Low goal support is not something he is unfamiliar with. Back in 2010-11 when he had his best career season, the team backed him with a 29th ranked offense that scored 2.29 goals per game.

Down and Out

It has been an ugly couple of weeks for the San Jose Sharks. The team is losing, there has been bickering between the team’s star and the General Manager, and the future is fairly uncertain. In fact, in the last two weeks, the Sharks have taken the steepest decline in playoff chances in the West and the second highest dip in the league behind the Boston Bruins.

According to hockeystats.ca and fellow Hockey Prospectus contributor Micah Blake McCurdy, the Sharks have lost 12.535 percent in the playoff hunt in the last two weeks. They now hold a .43 percent chance of making the final eight in the West.

If you were planning on looking at Sports Club Stats playoff odds for a more positive swing, do not bother. They too have the Sharks chances at a low .73 percent chance.

The decline has been steep and troublesome for the Sharks. Just 14 games ago after a 5-2 victory against Dallas on February 19, the Sharks chances were basically a coin flip (47.68 percent according to Sports Club Stats). Now they have vanished. These last two weeks of a 5-5-0 record have been a standing-eight count on the season for the team that was ever so close to eliminating the eventual champions last April.

The Promising Klefbom/Schultz Pairing

It has been a difficult season for Edmonton, no question. When you have seasons like this one you have to look towards the future and find things to be hopeful for.

21-year old Oscar Klefbom and his partner Justin Schultz have been one of those things.

There are only five players currently active with the Oilers that are positive possession players. Klefbom and Schultz are included in those five. The two have partnered up to be the most effective possession pairing the Oilers have.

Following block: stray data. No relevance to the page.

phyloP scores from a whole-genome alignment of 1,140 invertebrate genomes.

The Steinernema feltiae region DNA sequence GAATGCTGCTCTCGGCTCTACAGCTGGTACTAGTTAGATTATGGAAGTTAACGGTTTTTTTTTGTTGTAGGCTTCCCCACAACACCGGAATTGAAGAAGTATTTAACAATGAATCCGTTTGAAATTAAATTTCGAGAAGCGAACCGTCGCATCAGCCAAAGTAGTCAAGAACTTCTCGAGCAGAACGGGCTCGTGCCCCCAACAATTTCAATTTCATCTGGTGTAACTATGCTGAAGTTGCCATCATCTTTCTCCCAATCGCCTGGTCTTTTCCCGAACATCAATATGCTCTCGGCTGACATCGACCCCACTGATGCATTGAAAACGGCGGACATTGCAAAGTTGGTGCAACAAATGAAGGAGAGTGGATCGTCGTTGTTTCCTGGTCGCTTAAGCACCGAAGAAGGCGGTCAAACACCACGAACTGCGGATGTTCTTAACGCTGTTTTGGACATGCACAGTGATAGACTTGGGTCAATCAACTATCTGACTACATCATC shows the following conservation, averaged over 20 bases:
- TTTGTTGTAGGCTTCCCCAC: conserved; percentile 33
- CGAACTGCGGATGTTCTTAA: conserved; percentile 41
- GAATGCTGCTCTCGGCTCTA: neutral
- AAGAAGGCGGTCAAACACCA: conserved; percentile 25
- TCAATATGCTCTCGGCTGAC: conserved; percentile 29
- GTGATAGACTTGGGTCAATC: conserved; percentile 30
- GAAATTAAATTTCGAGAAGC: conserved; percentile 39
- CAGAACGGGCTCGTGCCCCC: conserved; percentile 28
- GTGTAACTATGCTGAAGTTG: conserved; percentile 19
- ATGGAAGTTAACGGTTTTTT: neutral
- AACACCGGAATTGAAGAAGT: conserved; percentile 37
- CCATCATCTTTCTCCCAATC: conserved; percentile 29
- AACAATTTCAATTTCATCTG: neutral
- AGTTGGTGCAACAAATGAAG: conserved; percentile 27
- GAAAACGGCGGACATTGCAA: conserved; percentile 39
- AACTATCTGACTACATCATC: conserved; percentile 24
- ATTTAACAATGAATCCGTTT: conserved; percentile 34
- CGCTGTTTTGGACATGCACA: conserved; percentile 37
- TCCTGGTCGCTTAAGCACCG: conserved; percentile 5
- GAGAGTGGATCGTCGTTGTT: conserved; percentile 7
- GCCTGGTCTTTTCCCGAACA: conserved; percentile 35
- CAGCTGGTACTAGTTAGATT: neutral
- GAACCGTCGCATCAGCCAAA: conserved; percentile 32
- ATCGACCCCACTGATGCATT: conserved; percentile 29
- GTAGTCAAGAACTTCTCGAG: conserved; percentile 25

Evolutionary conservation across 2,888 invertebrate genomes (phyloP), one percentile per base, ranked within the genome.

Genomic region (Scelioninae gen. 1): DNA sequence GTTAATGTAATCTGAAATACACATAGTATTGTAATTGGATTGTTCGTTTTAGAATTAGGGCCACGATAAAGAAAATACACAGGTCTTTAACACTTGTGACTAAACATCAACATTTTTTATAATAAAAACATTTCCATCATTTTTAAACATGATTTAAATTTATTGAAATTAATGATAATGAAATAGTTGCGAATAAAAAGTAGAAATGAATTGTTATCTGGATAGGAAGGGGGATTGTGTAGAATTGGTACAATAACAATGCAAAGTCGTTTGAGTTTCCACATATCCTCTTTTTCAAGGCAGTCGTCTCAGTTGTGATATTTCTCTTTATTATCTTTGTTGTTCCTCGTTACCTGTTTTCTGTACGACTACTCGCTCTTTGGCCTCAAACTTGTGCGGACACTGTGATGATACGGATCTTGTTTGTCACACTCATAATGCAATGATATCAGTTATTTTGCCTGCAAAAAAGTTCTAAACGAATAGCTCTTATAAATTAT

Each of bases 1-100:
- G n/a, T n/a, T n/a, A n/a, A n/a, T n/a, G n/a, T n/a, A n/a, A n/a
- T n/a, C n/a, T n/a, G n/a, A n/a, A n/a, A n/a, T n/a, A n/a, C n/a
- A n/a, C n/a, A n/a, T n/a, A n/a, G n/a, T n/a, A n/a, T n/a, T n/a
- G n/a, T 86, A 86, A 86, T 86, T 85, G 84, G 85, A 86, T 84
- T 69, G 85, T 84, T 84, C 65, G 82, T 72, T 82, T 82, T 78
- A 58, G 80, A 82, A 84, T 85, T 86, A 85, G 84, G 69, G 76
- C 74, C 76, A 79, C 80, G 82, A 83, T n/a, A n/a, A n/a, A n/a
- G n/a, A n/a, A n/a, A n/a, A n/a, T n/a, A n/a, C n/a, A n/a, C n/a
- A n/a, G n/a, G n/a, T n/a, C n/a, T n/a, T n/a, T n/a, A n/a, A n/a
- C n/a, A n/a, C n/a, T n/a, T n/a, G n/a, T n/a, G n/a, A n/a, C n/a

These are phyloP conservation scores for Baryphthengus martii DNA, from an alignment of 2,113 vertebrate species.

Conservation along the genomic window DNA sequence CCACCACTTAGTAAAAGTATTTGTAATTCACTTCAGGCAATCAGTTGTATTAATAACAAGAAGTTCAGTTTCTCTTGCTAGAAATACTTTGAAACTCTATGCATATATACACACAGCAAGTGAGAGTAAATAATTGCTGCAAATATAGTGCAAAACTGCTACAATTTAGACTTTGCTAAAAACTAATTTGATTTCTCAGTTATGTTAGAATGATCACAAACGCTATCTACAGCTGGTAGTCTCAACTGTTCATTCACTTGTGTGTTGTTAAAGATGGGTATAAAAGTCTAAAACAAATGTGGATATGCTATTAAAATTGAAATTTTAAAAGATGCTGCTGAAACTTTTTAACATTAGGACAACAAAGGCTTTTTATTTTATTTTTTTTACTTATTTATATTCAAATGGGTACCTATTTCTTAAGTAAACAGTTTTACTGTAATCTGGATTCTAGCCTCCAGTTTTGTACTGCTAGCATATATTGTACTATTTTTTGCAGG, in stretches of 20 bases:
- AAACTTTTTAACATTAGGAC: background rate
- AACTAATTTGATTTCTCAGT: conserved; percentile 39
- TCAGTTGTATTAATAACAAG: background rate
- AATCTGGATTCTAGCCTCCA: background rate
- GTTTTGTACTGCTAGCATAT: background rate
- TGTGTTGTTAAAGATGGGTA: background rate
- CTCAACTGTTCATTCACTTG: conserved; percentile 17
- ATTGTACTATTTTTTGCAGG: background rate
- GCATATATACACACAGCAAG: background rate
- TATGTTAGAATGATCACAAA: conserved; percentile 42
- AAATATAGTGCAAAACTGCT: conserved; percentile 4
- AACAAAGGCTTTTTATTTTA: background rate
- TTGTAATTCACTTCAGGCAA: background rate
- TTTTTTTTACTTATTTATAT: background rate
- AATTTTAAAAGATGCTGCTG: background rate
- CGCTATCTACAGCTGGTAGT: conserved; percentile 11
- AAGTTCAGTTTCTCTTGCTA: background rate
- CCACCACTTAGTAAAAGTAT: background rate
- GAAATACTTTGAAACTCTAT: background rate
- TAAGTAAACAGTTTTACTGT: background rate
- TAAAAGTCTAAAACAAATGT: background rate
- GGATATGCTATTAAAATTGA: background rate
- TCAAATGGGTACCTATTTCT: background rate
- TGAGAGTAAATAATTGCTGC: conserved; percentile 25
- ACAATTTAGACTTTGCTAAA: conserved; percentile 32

When away from each other this season the numbers aren’t nearly as promising.

The Swede has played 300 some odd minutes away from Schultz this season. In that time he is a 46.2 percent Corsi For. Schultz, while not as bad, also suffers. A 48.7 percent Corsi For is nothing to write home about.

Together though, it is much more positive. The 52.9 percent Corsi For numbers ranks amongst the best of the Oilers blue line pairings. Klefbom plays a much more refined defensive game compared to the freewheeling offensive-minded Schultz. With that in mind the partnership makes sense, as he can cover for the mistakes and up ice rushes more capably than others. Other pairings around the league like Doughty and Muzzin, or Chara and Hamilton, follow a similar relationship. However, the last piece of the puzzle is a forward group that is equally committed to defensive duties. You win as a unit and you lose as a unit. Even with good possession numbers it is hard to think positively about the duo if they are losing games.

Development is a tricky subject with Edmonton. So many good names have come and gone within the organization, or been poorly developed. While these two are still young and prone to mistakes, they have shown promise in various ways. With Marincin, Nurse, Schultz, and Klefbom, Oiler fans should be fairly excited about their future blue line. They will probably tell you they have heard this all before though.